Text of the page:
E-mail newsletters like DailyCandy, Thrillist, and Ideal Bite offer subscribers inside tips on the hottest trends, restaurants, and products. A single, hyperlinked mention of a company on one of these has caused products to sell out and Web sites to crash.
“We have a really actionable base of people who are looking for the latest and greatest,” says Lance Broumand, founder and CEO of UrbanDaddy.com, which focuses on eight US cities.
For companies seeking publicity, e-mail newsletters offer access to a targeted audience, says Flavie Bagnol, director of communications at Thrillist, which has a readership of men ages 18 to 34.
“Our audience is extremely engaged,” she explains.
That engagement can lead to action. The January 12 edition of Los Angeles Thrillist featured Hard Cards, a company selling snarky greeting cards, which saw a jump in sales following the placement.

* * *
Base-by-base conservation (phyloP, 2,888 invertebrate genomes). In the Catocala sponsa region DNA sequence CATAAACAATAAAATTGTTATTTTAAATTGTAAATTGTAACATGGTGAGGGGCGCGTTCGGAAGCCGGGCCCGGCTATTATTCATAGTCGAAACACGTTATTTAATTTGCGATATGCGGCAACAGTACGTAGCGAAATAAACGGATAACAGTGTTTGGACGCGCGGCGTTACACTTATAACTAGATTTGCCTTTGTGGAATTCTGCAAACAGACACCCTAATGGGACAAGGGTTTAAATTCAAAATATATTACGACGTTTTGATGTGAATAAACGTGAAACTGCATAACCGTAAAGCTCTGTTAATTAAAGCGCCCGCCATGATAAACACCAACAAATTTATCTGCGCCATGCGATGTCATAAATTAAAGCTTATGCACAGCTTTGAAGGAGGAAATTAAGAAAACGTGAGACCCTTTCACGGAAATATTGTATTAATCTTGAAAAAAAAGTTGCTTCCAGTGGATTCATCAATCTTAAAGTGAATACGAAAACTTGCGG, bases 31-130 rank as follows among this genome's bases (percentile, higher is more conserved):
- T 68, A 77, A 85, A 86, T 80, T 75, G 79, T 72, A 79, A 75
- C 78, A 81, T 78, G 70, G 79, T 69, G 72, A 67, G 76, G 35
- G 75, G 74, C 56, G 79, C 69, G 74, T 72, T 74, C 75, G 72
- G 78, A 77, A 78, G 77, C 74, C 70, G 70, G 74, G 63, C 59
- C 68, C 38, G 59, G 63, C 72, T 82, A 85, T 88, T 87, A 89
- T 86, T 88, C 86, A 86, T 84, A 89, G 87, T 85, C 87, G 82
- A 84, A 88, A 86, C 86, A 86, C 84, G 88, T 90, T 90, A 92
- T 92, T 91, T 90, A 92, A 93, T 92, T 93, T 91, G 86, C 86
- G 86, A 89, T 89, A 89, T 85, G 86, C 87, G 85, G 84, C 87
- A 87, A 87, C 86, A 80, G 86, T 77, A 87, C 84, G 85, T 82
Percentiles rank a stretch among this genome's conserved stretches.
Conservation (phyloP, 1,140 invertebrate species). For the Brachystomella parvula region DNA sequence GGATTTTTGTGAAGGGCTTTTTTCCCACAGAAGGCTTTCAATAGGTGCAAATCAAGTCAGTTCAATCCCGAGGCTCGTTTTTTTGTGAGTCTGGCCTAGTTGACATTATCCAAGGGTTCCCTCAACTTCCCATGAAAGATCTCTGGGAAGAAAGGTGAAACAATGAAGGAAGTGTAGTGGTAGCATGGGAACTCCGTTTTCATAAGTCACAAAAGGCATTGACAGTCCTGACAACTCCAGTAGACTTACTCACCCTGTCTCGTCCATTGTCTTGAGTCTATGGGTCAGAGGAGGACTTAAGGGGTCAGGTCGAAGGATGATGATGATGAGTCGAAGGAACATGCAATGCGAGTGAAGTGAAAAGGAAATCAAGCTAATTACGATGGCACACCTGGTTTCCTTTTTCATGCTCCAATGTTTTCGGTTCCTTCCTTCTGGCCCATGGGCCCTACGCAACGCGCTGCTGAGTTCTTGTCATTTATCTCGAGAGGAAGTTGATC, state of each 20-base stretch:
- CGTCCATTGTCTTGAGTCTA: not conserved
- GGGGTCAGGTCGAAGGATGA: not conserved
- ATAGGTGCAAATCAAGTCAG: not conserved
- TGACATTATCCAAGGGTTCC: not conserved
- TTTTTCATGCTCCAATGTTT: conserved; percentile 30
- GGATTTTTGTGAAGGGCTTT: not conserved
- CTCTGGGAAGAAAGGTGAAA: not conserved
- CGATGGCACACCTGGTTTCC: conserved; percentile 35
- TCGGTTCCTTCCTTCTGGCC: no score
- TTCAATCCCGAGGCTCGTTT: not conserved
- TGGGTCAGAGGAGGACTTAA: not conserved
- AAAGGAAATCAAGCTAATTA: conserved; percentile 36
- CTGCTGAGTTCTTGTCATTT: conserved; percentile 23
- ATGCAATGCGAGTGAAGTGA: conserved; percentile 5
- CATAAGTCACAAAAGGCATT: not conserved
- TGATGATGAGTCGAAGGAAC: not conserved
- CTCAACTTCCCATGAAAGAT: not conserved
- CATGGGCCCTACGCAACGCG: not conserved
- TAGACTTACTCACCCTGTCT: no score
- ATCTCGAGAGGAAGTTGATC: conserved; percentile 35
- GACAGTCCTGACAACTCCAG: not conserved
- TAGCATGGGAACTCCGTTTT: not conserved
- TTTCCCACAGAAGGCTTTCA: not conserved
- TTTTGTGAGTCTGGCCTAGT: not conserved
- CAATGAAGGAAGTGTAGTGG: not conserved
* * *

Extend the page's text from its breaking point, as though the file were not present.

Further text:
“The mention in Thrillist was so monumental to us in terms of get-ting out there on a much grander scale,” says Stacey Rifkin, cofounder of Hard Cards, which saw an 800% increase in sales.
Some newsletters are also seen as expert resources. Ideal Bite, which provides daily tips on how to live green, researches products to make sure they are eco-friendly before featuring them.
“We have to try out everything before we recommend it,” says Heather Stephenson, cofounder and CEO of Ideal Bite.
That expert status gets the mainstream media to take notice. Fox News' Fox & Friends and ABC's Good Morning America have featured Thrillist.
“People are reading our e-mails to learn about stuff,” Bagnol adds, “but mainstream media is also reading to know what is going on.”
- E-mail newsletters pro-vide a targeted audience engaged in its areas
- Newsletter editors do their homework and are experts in their beats
- E-mail newsletters not only introduce products to consumers, but also to the mainstream media